The importance of loving ourselves sometimes gets lost in whatever journey of life we are in. Even children, depending on their environment, aren’t allowed or given the chance to truly love themselves. It could be improper upbringing, lost parents, or any combination of, well, just about everything. Janay Anderson recognizes this and realizes that, culturally, there is a lot that has been and is being taken away from us in this version of modern society. She’s just released a book, I Love My Curls, which helps push hair positivity to the forefront and to make black children understand that their own acceptance does not have to equate with others’ views of them.
Black Enterprise got the chance to speak to her about her latest book, how important hair is in the black community, and how her assisting people with their self-esteem is needed.
You’ve written a book, I Love My Curls, which was just recently released. What is the premise of the book and why did you feel the need to write it?
The book was written to give black girls a platform to embrace all of the goodness that comes from their unique hair. I wanted little girls to feel special; to feel represented in a positive light when it comes to their hair.
What makes hair such a big thing within the black community?
Hair is our history, it’s our legacy. Our hair is essential to our identity. It speaks to who we are. There’s nothing like it. It’s diverse and versatile. Throughout history, our hair has been our crowning glory. It grows up to the sun. Sadly, in America and most of the colonized world, our hair is policed. We’re told that our hair is “unkempt,” “unprofessional,” or “distracting.” If you go into any hair group on Facebook, you’ll find discussions ranging from what is “natural,” to how we can increase our share of ownership in the black haircare industry.
Black hair matters
You’re also a hair coach, what does that entail and how did you make that choice to be in the business of hair?
I love helping my people along their natural hair journey while showing how to reach their natural hair goals. It’s like being a personal trainer; it’s a process. It’s a process and it takes time. But when you put in the work, you’re gonna love the results.
It’s been a journey for myself. Having two daughters, I wanted to make sure they knew that their natural hair is a beautiful journey to be embraced. It’s one thing to tell them that, but it’s another thing to emulate that message. It’s critical that our girls know that they don’t have to fit into the European standard of beauty.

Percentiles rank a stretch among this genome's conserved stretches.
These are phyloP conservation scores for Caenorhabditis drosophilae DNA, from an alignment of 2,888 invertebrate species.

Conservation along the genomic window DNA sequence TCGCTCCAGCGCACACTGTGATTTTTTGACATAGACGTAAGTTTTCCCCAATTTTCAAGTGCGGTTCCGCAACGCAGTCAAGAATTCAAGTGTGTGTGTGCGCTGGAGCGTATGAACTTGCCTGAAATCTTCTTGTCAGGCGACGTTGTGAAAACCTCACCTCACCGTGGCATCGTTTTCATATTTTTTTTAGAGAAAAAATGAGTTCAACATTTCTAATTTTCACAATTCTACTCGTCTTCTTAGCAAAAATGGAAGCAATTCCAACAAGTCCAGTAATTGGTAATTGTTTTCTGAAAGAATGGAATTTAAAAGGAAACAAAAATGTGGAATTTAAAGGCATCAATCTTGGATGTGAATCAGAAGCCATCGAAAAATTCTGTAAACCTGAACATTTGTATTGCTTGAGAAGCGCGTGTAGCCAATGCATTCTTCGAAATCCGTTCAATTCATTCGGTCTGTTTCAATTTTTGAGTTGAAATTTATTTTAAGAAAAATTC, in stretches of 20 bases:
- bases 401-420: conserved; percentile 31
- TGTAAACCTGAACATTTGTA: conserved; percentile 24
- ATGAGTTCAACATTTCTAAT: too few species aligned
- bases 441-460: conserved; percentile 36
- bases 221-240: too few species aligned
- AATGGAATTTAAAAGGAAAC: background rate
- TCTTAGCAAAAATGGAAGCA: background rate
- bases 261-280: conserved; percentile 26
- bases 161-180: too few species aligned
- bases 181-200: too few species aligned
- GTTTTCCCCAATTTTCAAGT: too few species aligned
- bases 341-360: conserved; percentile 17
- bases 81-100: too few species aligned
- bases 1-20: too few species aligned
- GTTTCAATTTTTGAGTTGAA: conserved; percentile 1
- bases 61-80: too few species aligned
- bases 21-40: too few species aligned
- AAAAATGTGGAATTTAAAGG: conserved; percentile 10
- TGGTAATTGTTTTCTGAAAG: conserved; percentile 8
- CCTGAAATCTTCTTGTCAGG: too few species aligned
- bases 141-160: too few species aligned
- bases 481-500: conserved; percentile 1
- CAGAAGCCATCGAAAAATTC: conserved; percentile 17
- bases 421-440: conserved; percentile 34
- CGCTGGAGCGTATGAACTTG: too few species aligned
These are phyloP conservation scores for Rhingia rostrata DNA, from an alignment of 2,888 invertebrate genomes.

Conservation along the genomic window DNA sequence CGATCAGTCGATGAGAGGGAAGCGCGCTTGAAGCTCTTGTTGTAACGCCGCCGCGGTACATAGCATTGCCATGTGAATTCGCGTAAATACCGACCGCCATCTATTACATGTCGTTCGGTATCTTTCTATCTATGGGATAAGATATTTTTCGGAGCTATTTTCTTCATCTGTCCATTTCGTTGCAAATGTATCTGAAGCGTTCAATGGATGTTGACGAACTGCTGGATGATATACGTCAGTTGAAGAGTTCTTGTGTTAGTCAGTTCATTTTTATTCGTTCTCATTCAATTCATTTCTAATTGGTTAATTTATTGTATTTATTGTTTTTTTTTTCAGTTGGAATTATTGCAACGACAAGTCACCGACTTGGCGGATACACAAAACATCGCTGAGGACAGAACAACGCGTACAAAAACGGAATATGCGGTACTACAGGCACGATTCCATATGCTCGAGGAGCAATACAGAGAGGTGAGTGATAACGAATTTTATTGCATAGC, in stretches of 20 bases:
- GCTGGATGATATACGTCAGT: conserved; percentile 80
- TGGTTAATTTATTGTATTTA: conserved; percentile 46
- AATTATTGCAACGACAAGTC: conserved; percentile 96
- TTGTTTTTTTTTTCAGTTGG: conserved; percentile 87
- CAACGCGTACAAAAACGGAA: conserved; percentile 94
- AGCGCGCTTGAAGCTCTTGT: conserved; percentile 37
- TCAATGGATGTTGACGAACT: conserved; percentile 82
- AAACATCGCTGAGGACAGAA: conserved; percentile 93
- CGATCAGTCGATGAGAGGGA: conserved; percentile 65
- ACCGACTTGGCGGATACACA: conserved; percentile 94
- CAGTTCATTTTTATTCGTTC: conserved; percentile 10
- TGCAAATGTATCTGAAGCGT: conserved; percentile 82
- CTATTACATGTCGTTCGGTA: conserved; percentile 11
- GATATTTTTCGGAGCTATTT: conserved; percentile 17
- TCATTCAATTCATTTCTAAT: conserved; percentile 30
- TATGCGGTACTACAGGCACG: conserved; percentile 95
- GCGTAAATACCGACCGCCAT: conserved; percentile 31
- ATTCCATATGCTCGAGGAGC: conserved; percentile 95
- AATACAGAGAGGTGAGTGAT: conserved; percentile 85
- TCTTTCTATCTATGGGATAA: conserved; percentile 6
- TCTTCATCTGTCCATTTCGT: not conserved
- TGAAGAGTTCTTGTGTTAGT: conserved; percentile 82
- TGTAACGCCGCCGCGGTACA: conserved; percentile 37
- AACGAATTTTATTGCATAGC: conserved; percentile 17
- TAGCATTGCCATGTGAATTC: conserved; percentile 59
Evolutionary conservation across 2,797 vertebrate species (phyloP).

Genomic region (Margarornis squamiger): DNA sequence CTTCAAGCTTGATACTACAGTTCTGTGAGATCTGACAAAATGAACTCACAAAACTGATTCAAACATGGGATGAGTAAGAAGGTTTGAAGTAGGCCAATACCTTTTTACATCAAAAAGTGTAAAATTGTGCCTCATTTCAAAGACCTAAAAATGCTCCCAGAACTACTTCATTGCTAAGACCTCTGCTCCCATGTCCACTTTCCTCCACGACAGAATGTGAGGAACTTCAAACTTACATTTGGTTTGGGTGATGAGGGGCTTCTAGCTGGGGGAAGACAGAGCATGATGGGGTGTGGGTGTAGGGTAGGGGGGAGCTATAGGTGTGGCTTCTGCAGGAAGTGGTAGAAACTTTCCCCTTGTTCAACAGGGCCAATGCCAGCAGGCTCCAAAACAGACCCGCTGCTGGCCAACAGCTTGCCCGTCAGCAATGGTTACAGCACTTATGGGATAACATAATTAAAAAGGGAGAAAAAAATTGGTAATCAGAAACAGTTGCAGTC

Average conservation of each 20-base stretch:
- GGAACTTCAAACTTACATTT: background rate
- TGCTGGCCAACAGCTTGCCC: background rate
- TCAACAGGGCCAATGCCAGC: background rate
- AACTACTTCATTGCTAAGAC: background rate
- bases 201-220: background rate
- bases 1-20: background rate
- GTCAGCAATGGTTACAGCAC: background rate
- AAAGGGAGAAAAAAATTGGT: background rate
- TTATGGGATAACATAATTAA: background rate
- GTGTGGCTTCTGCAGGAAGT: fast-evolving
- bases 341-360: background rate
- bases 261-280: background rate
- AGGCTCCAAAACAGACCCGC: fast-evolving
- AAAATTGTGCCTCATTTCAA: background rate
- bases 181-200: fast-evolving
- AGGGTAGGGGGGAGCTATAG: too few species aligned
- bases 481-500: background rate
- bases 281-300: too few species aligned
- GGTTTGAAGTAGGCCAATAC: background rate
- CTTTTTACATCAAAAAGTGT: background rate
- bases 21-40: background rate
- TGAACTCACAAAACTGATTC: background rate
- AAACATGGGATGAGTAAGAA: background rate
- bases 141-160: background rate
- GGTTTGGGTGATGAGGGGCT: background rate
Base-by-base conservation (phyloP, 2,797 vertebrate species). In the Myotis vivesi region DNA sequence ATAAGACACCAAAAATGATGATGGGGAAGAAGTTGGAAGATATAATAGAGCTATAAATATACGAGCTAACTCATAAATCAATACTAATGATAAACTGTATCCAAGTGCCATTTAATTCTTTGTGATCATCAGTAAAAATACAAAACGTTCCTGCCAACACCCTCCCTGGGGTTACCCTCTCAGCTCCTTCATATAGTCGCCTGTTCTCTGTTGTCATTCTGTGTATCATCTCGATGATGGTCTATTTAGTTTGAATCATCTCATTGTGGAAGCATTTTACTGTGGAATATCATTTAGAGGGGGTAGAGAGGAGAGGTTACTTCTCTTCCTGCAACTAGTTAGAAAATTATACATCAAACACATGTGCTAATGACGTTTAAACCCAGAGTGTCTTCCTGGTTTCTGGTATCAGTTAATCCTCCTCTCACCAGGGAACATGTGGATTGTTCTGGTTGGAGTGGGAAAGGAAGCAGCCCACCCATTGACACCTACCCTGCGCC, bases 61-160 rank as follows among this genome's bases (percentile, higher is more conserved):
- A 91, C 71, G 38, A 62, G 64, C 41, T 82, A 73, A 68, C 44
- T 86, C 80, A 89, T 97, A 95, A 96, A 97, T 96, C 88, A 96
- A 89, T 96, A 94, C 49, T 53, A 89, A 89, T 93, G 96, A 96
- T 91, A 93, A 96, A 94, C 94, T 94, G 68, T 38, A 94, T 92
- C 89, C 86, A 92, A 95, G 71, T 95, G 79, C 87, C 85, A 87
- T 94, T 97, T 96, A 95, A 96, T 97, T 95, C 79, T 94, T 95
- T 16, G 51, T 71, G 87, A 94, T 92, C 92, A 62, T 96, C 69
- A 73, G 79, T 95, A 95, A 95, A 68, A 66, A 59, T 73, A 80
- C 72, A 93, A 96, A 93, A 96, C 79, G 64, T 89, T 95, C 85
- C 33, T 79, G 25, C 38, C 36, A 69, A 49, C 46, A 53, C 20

What are the important aspects when it comes to helping others with their self-esteem and how do you use the talent and knowledge you have within to help others realize what they can do?
You have to understand that people need to appreciate their authentic selves. While no one’s perfect, you’re perfect in your own way. You can break away from the mold of tradition.
I try to teach them how to improve their self-esteem by affirming the things that matter. We tackle bullying and negative self-talk. It’s important to focus on the changes you can make and let go of the things you can’t change. People get triggered by society so I teach people how to get that messaging out of their heads
It’s important that you love yourself and embrace everything that makes you the person that you are. My experience with my own natural hair journey is what I use to help people get comfortable in their own scalp.
There are several media messages, including cartoons that demonize hair. When it comes to our girls, it’s my mission to make sure they know how amazing their natural hair is and that it is not only beautiful but magical.
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Confidence is key
What advice or suggestion would you give to someone who is striving to be successful in what they do?
The first thing that I would suggest is to get out of your own way. Focus on your happiness. Focus on your own definition of success, not what you see on TV or social media. Also, give yourself time and celebrate the little victories as you strive to achieve your ultimate goals.
When it comes to running and/or even starting a business, what is needed, from your point of view, in order to sustain the business of being in business?
It important that you find a community that knows you and can benefit from the services that you provide. I think people should find you trustworthy because you have developed something that solves a problem and improves their lives.
Staying efficient helps you a lot. Having a team is crucial, especially in the creative process.
You gotta engage with your customers. It’s more than just bringing bees to honey. You gotta engage online and offline. Go to events. Shake hands. Lean on your customer’s feedback and make adjustments.
Don’t be afraid to grow. Don’t be afraid to start or do something different. Don’t be afraid to embrace change in order to get to where you’re going. Also, make sure that you embody the messages you’re looking to convey. Be consistent and dedicated and you will succeed more often than not.
What are your future projects?
My plan is to extend the book by turning it into a series of books and an animated series. We’re looking to create some courses that focus on hair journeys for moms and daughters.
It’s an exciting time for us. For I Love My Curls to debut at No. 1 is nothing short of a blessing and an honor. I plan on doing more speaking engagements to push hair positivity to the forefront, as well as developing more content to help parents of curly girls make great strides in building up the next generation of Black Girl Magic. You can keep up with everything we’re doing here at Love My Curls on Instagram and Facebook @ILoveMyCurlsBook.
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